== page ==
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July 18, 2019

Sustainable rural development is vital for Myanmar

A cabbage plantation in Shan State. Photo: Chan Thar (Meiktila)
A cabbage plantation in Shan State. Photo: Chan Thar (Meiktila)

Rural development is the process of improving the quality of life and well being of people living in rural areas. The objectives of rural development include alleviation of poverty and unemployment through creating basic social and economic infrastructure, to provide training to rural unemployed youth and to provide employment to marginal farmers/labourers to discourage seasonal and permanent migration to urban areas.
About two thirds of Myanmar’s population live in the rural areas. According to surveys the average rural income is about half of the urban income and regarding those below the poverty line, the majority are from therefore rural areas. Sustainable rural development in Myanmar is vital to the all-inclusive economic and social development of the country.
Strategically rural development encompasses higher productivity, wider and easier access to markets and better marketing mechanisms leading to higher incomes for improved quality of life of the rural population.
Higher productivity relates to better use of land and water resources, better and quicker methods of preparing land, better strains of seed and improved methods of sowing and reaping/harvesting as well as access to safe and secure storage facilities prior to marketing of the produce.
Wider and better access to markets relates to better village roads and produce transport facilities, as well as marketing mechanisms including Co-operatives and Private dealers, better pricing mechanisms and payment methods to ensure the producers enjoy the benefits of their toil.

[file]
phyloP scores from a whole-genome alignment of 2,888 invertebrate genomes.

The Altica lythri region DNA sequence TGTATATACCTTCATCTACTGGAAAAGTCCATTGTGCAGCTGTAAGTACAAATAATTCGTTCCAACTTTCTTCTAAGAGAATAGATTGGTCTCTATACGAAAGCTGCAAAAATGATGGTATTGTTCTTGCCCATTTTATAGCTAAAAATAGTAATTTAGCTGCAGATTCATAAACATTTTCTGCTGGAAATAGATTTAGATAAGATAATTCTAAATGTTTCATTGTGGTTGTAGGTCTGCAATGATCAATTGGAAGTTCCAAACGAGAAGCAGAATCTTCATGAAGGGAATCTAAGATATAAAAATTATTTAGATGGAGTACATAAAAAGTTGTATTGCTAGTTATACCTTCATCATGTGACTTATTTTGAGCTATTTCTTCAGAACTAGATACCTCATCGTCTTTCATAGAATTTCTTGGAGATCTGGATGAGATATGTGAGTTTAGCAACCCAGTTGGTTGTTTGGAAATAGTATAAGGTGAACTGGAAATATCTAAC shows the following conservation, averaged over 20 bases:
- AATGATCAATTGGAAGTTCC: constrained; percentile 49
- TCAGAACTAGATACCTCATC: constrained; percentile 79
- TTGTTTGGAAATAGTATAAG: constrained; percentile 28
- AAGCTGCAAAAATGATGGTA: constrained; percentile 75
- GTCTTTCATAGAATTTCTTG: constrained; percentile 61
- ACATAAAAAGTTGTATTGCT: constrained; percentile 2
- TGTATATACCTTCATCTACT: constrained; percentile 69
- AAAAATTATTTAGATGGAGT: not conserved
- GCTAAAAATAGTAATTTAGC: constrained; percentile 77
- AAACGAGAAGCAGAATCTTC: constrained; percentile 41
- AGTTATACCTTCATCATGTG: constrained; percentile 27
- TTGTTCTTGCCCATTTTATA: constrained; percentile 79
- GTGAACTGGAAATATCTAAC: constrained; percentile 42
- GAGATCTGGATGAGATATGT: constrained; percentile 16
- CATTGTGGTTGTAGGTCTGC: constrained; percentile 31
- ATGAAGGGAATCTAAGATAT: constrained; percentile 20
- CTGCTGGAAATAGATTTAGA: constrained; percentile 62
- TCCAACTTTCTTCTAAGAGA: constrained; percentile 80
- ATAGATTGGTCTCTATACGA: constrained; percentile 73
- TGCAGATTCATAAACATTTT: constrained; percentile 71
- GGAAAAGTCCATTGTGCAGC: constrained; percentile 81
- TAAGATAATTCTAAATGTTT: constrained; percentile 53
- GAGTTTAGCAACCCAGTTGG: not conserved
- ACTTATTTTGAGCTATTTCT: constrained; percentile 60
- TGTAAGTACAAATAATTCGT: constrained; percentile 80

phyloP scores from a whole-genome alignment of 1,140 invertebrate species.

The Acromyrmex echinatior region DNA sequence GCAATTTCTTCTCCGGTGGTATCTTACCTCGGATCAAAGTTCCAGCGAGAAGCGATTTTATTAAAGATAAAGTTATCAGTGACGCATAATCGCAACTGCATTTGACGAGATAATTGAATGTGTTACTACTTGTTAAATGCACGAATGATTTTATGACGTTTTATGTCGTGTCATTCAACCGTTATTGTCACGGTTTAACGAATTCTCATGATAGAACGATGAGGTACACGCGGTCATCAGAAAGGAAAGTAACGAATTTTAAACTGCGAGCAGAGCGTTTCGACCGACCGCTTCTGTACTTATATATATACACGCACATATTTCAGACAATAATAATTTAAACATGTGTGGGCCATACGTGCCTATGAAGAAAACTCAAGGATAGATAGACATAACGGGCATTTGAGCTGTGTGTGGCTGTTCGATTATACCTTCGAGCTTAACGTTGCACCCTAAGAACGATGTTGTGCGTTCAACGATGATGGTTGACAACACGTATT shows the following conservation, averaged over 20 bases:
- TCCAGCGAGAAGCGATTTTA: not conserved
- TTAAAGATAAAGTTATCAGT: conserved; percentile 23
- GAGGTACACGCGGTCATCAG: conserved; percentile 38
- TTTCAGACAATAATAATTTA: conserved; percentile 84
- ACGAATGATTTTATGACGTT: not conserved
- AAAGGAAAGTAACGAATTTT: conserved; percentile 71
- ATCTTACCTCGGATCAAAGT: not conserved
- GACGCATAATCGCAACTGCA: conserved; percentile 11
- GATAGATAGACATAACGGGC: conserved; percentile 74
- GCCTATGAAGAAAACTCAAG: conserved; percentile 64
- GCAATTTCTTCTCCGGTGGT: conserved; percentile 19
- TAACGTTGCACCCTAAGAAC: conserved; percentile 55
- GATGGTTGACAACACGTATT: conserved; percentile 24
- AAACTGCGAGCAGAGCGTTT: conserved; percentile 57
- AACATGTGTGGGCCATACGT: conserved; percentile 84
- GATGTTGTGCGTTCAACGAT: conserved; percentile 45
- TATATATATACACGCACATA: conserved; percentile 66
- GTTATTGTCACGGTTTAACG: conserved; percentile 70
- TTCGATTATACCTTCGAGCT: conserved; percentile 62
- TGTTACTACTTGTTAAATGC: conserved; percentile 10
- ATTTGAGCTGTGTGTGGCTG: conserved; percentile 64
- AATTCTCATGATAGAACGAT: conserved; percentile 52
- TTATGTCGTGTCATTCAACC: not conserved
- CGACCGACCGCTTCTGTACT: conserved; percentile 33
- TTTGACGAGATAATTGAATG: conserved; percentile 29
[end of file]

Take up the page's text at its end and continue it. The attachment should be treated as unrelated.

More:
There is in Myanmar the Department of Rural Development and some NGO’s involved in “Rural Development Programs”. These are funded by Government as well as donor entities and the rural development activities are mostly being carried out in selected priority Regions or States, largely in the form of projects. The tangible outcomes of the projects, as per the Reports seen on the internet, includes grants to rural people for crop production, feeder roads, rural water supply, village electrification, schools, primary health centres, etc.
Having been in Government service for some 35 years, I am well acquainted with project type of “Aid”. Upon completion of the project period, there is usually not enough funding (due to budget constraints) to expand the activities or even to carry on with the sustainability of current activities, unless, of course, the project concerned is high on the priority list of the Government.
With regard to Rural Development Projects, once they are finished, there will not be the same enthusiasm by the project implementers if they have to operate on a shoe string budget. Therefore, for the projects to be continued full scale by the government (and Rural Development Projects do need to be increasingly implemented) there must be solid and tangible outcomes to convince the peoples’ representatives in Parliament as well as the Government to continue with them in full force.
Hence, my suggestion is that the Rural Development Projects should achieve more tangible outcomes on the economic front, like for instance proven higher crop outputs of those given loans/grants, improved village roads for produce transport, communal or cooperative storage and/or marketing arrangements etc.; and on the social front, provision of safe drinking water, electricity where feasible, provision of at least primary school facilities and health care facilities, and so on.

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